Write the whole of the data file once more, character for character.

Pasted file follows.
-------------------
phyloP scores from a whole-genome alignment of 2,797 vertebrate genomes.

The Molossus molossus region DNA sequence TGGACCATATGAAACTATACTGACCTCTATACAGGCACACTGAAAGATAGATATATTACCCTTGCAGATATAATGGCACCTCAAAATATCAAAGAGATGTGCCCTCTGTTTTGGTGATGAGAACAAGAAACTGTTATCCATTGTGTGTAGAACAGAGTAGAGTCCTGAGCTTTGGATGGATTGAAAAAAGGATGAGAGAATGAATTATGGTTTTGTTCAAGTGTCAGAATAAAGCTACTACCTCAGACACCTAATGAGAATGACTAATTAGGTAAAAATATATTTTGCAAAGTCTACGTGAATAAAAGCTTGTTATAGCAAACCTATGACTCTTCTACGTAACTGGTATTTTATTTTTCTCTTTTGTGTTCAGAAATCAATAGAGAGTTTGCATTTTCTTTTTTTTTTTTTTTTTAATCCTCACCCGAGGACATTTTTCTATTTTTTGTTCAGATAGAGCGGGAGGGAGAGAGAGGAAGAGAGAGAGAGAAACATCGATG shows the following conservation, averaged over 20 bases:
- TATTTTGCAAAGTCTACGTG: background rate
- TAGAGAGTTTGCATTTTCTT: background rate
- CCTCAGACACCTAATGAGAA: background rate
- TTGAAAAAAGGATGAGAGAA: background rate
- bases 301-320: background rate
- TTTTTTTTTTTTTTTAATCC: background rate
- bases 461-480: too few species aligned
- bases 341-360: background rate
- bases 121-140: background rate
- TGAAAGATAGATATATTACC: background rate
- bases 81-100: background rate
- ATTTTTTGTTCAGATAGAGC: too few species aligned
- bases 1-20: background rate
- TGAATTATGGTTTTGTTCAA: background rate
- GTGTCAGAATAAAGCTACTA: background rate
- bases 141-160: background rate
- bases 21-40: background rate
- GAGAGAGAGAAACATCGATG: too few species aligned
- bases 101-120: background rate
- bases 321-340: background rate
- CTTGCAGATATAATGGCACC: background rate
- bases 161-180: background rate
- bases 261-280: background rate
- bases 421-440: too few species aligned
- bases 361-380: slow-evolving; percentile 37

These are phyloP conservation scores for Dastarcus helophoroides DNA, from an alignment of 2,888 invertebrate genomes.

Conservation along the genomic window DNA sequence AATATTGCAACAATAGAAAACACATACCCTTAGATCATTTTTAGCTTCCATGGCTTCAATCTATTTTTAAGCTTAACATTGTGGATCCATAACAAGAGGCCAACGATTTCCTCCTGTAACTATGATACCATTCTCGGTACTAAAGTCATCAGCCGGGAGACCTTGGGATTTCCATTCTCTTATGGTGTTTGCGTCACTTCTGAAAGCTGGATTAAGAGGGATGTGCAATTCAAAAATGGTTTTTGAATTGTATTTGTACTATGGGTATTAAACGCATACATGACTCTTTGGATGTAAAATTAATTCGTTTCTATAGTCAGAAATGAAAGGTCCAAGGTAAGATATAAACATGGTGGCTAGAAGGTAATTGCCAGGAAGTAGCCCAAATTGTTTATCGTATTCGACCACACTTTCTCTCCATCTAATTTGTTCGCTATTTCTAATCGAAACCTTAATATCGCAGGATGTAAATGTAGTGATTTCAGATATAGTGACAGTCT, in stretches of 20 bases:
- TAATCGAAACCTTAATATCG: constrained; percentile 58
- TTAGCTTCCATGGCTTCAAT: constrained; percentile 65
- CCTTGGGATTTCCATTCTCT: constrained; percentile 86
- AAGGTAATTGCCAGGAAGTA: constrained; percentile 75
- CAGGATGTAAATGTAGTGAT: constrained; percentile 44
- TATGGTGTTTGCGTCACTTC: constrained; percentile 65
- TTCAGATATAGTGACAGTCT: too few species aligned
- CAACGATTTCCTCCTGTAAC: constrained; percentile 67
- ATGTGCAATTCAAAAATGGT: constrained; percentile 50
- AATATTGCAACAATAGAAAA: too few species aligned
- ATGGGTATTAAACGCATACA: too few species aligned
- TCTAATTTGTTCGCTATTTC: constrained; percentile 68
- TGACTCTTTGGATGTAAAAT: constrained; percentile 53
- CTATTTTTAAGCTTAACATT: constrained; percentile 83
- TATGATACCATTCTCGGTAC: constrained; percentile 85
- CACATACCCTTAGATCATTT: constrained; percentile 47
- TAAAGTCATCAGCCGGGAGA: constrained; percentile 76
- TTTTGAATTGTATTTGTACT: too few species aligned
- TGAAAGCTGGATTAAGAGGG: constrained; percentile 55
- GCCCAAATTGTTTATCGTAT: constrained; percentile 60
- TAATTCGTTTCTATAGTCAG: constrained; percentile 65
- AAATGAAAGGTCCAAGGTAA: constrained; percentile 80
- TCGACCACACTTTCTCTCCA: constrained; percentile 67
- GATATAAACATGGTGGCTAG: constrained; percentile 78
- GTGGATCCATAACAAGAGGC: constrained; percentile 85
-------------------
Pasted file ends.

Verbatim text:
phyloP scores from a whole-genome alignment of 2,797 vertebrate genomes.

The Molossus molossus region DNA sequence TGGACCATATGAAACTATACTGACCTCTATACAGGCACACTGAAAGATAGATATATTACCCTTGCAGATATAATGGCACCTCAAAATATCAAAGAGATGTGCCCTCTGTTTTGGTGATGAGAACAAGAAACTGTTATCCATTGTGTGTAGAACAGAGTAGAGTCCTGAGCTTTGGATGGATTGAAAAAAGGATGAGAGAATGAATTATGGTTTTGTTCAAGTGTCAGAATAAAGCTACTACCTCAGACACCTAATGAGAATGACTAATTAGGTAAAAATATATTTTGCAAAGTCTACGTGAATAAAAGCTTGTTATAGCAAACCTATGACTCTTCTACGTAACTGGTATTTTATTTTTCTCTTTTGTGTTCAGAAATCAATAGAGAGTTTGCATTTTCTTTTTTTTTTTTTTTTTAATCCTCACCCGAGGACATTTTTCTATTTTTTGTTCAGATAGAGCGGGAGGGAGAGAGAGGAAGAGAGAGAGAGAAACATCGATG shows the following conservation, averaged over 20 bases:
- TATTTTGCAAAGTCTACGTG: background rate
- TAGAGAGTTTGCATTTTCTT: background rate
- CCTCAGACACCTAATGAGAA: background rate
- TTGAAAAAAGGATGAGAGAA: background rate
- bases 301-320: background rate
- TTTTTTTTTTTTTTTAATCC: background rate
- bases 461-480: too few species aligned
- bases 341-360: background rate
- bases 121-140: background rate
- TGAAAGATAGATATATTACC: background rate
- bases 81-100: background rate
- ATTTTTTGTTCAGATAGAGC: too few species aligned
- bases 1-20: background rate
- TGAATTATGGTTTTGTTCAA: background rate
- GTGTCAGAATAAAGCTACTA: background rate
- bases 141-160: background rate
- bases 21-40: background rate
- GAGAGAGAGAAACATCGATG: too few species aligned
- bases 101-120: background rate
- bases 321-340: background rate
- CTTGCAGATATAATGGCACC: background rate
- bases 161-180: background rate
- bases 261-280: background rate
- bases 421-440: too few species aligned
- bases 361-380: slow-evolving; percentile 37

These are phyloP conservation scores for Dastarcus helophoroides DNA, from an alignment of 2,888 invertebrate genomes.

Conservation along the genomic window DNA sequence AATATTGCAACAATAGAAAACACATACCCTTAGATCATTTTTAGCTTCCATGGCTTCAATCTATTTTTAAGCTTAACATTGTGGATCCATAACAAGAGGCCAACGATTTCCTCCTGTAACTATGATACCATTCTCGGTACTAAAGTCATCAGCCGGGAGACCTTGGGATTTCCATTCTCTTATGGTGTTTGCGTCACTTCTGAAAGCTGGATTAAGAGGGATGTGCAATTCAAAAATGGTTTTTGAATTGTATTTGTACTATGGGTATTAAACGCATACATGACTCTTTGGATGTAAAATTAATTCGTTTCTATAGTCAGAAATGAAAGGTCCAAGGTAAGATATAAACATGGTGGCTAGAAGGTAATTGCCAGGAAGTAGCCCAAATTGTTTATCGTATTCGACCACACTTTCTCTCCATCTAATTTGTTCGCTATTTCTAATCGAAACCTTAATATCGCAGGATGTAAATGTAGTGATTTCAGATATAGTGACAGTCT, in stretches of 20 bases:
- TAATCGAAACCTTAATATCG: constrained; percentile 58
- TTAGCTTCCATGGCTTCAAT: constrained; percentile 65
- CCTTGGGATTTCCATTCTCT: constrained; percentile 86
- AAGGTAATTGCCAGGAAGTA: constrained; percentile 75
- CAGGATGTAAATGTAGTGAT: constrained; percentile 44
- TATGGTGTTTGCGTCACTTC: constrained; percentile 65
- TTCAGATATAGTGACAGTCT: too few species aligned
- CAACGATTTCCTCCTGTAAC: constrained; percentile 67
- ATGTGCAATTCAAAAATGGT: constrained; percentile 50
- AATATTGCAACAATAGAAAA: too few species aligned
- ATGGGTATTAAACGCATACA: too few species aligned
- TCTAATTTGTTCGCTATTTC: constrained; percentile 68
- TGACTCTTTGGATGTAAAAT: constrained; percentile 53
- CTATTTTTAAGCTTAACATT: constrained; percentile 83
- TATGATACCATTCTCGGTAC: constrained; percentile 85
- CACATACCCTTAGATCATTT: constrained; percentile 47
- TAAAGTCATCAGCCGGGAGA: constrained; percentile 76
- TTTTGAATTGTATTTGTACT: too few species aligned
- TGAAAGCTGGATTAAGAGGG: constrained; percentile 55
- GCCCAAATTGTTTATCGTAT: constrained; percentile 60
- TAATTCGTTTCTATAGTCAG: constrained; percentile 65
- AAATGAAAGGTCCAAGGTAA: constrained; percentile 80
- TCGACCACACTTTCTCTCCA: constrained; percentile 67
- GATATAAACATGGTGGCTAG: constrained; percentile 78
- GTGGATCCATAACAAGAGGC: constrained; percentile 85